"I'm getting sick of driving my van because when people see the car they always think I'm a chauffeur," said Ho, who runs an apparel manufacturer in Hong Kong. "It'll be like a talking point when you go out: 'Oh that's an electric car.'"
Ho is among the 300-plus Hong Kong residents who have made refundable deposits of $5,000 to $42,500 to reserve a Model S, even before the company has said how much the cars will cost. That's more orders than Tesla has seen in the U.K., Japan or Australia, sales manager Kenneth Lui said.
The Hong Kong success may bode well for the Palo Alto-based company in mainland China, where it plans to open a Beijing showroom this year.
"While the influence of Hong Kong toward mainland China has decreased compared to the 90s, it should still contribute to the development of the brand in China," said Pablo Mauron, China general manager at market researcher Digital Luxury Group.
Tesla, the electric carmaker founded by billionaire Elon Musk, will find ample company at the high end of the world's largest auto market. Luxury vehicle sales there are dominated by Volkswagen's Audi, BMW and Daimler's Mercedes-Benz, but they face a growing challenge from General Motors's Cadillac, Nissan Motor's Infiniti and Tata Motors' Jaguar Land Rover.
As a maker of only electric vehicles, Tesla faces bigger hurdles than most of its competitors. Consumers in China are put off by the price of electrics, and with just 168 public charging stations nationwide, they fret that battery-operated cars might run out of power before they reach home.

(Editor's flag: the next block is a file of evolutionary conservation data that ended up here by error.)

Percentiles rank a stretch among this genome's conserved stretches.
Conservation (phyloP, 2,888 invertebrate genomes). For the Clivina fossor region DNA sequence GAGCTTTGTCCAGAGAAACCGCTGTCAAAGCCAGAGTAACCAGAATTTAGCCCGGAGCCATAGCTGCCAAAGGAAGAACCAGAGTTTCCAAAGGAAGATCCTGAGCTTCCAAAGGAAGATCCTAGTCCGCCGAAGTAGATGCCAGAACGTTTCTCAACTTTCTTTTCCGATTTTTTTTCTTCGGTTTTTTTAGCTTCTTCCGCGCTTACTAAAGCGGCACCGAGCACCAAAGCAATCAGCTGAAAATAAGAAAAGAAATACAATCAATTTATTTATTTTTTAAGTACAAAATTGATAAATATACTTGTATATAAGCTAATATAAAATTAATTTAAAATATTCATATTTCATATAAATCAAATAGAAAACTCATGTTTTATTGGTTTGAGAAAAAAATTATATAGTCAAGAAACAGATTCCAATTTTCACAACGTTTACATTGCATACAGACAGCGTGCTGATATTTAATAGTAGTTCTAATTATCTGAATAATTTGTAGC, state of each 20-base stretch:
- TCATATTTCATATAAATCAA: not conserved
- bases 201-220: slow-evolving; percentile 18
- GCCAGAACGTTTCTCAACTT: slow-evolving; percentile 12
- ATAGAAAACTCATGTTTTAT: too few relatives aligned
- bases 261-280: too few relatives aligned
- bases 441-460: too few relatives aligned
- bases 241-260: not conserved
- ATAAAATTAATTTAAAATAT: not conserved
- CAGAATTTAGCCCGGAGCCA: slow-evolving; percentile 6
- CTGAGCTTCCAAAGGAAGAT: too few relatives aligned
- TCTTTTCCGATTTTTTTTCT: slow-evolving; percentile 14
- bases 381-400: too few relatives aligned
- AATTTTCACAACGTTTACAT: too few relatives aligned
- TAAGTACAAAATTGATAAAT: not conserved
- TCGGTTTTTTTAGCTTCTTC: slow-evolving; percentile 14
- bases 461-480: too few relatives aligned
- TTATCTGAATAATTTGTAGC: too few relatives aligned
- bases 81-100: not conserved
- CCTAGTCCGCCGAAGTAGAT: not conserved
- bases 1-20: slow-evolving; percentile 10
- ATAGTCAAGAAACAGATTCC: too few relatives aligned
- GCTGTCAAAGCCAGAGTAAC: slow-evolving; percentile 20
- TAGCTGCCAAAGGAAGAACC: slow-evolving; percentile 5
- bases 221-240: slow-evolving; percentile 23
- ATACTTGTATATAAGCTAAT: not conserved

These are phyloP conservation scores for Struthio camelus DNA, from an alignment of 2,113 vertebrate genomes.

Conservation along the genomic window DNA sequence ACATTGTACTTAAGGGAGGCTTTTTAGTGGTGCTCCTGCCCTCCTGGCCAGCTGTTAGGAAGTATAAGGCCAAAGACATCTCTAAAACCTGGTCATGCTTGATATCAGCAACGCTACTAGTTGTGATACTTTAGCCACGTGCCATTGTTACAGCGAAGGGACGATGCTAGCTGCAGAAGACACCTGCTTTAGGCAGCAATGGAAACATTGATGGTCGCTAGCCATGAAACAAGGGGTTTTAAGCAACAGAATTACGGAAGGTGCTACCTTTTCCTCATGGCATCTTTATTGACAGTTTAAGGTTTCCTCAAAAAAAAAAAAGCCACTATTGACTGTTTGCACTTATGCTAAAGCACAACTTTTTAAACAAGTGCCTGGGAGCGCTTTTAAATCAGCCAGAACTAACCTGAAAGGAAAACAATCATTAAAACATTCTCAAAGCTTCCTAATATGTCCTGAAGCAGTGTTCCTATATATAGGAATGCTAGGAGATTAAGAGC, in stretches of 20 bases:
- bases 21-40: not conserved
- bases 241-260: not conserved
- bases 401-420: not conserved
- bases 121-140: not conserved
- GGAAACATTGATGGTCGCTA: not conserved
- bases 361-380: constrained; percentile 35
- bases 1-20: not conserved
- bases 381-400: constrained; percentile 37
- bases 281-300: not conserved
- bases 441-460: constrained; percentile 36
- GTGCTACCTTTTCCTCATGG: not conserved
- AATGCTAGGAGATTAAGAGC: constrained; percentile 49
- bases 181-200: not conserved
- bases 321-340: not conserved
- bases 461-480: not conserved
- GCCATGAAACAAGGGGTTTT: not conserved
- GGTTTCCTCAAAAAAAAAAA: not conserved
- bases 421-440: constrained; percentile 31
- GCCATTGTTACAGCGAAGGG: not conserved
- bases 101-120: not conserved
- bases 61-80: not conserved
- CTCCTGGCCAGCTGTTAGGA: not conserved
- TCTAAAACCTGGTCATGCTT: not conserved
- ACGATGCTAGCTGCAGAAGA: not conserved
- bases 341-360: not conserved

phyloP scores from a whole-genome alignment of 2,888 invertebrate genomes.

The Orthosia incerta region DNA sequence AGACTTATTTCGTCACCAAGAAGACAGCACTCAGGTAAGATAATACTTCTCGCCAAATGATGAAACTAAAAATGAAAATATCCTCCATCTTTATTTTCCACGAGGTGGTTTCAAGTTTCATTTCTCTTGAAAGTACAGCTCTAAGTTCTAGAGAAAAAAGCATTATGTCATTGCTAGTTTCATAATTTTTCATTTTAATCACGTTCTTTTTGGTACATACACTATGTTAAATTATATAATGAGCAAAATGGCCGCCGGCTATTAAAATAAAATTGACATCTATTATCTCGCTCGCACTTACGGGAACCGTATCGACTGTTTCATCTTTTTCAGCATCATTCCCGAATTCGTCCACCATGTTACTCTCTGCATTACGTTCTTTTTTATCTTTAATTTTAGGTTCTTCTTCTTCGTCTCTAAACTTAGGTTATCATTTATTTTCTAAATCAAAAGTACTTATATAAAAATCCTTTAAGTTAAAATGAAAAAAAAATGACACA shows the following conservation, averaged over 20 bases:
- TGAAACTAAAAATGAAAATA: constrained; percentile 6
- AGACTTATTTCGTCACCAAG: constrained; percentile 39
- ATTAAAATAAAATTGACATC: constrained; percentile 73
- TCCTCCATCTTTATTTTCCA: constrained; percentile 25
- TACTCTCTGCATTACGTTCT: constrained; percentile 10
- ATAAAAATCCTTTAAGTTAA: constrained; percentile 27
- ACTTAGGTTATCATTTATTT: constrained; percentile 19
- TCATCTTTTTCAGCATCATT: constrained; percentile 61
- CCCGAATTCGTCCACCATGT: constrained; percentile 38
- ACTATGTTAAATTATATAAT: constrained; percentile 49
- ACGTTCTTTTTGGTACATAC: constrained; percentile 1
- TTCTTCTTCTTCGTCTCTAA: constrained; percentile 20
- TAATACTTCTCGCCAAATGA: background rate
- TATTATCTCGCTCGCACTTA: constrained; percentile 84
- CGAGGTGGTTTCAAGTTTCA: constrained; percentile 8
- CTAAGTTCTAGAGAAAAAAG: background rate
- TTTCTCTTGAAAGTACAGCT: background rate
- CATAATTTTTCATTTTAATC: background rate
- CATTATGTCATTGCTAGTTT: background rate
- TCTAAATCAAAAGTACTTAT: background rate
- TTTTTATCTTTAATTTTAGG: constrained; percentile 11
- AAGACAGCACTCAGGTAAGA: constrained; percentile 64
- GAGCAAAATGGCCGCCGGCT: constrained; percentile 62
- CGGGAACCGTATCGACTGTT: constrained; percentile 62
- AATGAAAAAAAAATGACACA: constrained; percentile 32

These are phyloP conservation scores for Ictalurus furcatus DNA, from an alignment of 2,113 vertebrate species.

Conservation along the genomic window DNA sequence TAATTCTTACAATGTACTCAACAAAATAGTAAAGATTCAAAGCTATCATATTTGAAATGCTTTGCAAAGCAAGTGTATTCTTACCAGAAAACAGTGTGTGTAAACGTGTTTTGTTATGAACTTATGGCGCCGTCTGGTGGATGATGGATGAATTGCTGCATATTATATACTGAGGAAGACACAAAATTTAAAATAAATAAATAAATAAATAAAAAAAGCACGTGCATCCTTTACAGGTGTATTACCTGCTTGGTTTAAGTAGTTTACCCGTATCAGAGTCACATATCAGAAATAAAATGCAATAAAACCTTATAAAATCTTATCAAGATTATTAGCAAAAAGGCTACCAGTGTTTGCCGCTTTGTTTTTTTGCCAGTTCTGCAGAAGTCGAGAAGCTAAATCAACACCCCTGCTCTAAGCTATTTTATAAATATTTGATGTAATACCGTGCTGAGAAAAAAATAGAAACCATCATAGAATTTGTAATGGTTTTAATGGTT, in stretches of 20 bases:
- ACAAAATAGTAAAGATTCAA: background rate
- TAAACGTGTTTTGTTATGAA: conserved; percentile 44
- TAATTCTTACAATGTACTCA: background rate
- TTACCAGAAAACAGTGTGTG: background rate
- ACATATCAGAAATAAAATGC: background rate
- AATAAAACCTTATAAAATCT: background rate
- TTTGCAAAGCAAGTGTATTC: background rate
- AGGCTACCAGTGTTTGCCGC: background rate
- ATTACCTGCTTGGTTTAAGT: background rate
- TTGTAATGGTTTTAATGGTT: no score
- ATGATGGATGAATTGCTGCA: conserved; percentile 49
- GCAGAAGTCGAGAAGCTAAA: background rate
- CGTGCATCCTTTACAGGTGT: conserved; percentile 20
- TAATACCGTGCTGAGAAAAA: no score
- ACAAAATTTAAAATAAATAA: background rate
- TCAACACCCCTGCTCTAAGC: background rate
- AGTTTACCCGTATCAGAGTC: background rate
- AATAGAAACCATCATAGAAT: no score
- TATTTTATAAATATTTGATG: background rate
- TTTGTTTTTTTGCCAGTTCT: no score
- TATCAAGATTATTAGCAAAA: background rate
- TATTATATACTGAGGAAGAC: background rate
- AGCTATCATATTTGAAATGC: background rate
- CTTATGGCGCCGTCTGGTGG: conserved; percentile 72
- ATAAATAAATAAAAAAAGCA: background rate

While China's central government is targeting cumulative sales of 5 million electric vehicles by 2020, automakers sold just 12,791 of them last year, Bloomberg New Energy Finance reports.
Until last year, the central government offered subsidies of as much as 60,000 yuan ($9,800) toward the purchase of electrics, with some cities adding sweeteners. In Shanghai, the total rebate could top 175,000 yuan, according to Bloomberg New Energy Finance. Since the government support lapsed last year, though, it hasn't been renewed.
The aid helped boost sales at BYD Co., the Chinese automaker that counts Warren Buffett's Berkshire Hathaway Inc. as a shareholder. In its hometown of Shenzhen, 800 of BYD's e6 electrics are used as taxis, while its electric buses are in operation in several cities.
The e6 costs 369,800 yuan without subsidies, versus a starting price of 349,900 yuan for the Cadillac XTS sedan, according to pricing data from autohome.com.
Musk has also said the company is mulling a factory in Asia, where it might make a smaller and cheaper model. For now, though, the cars it sells in Hong Kong will be made in California.
To attract buyers in mainland China, Tesla plans to make the rear seat of the Model S more luxurious since many wealthy Chinese have drivers, Musk said on an Aug. 7 conference call.
The Model S was designed "to be the perfect driver's car," Musk said, according to a transcript of the call. "Obviously if people are being driven around, then we need to make sure the back seat is optimized."
Hong Kong offers advantages that Tesla won't find in the mainland. While the territory is controlled by China, it remains largely isolated by geography and culture. Hong Kong's main island is less than 10 miles wide -- well within the range of the Model S, which Tesla says can travel more than 300 miles on a charge. It's rare for Hong Kong commutes to extend beyond 20 miles, and since the territory's British colonial masters left a legacy of driving on the left side of the road, it's inconvenient for the city's drivers to venture into neighboring areas of China.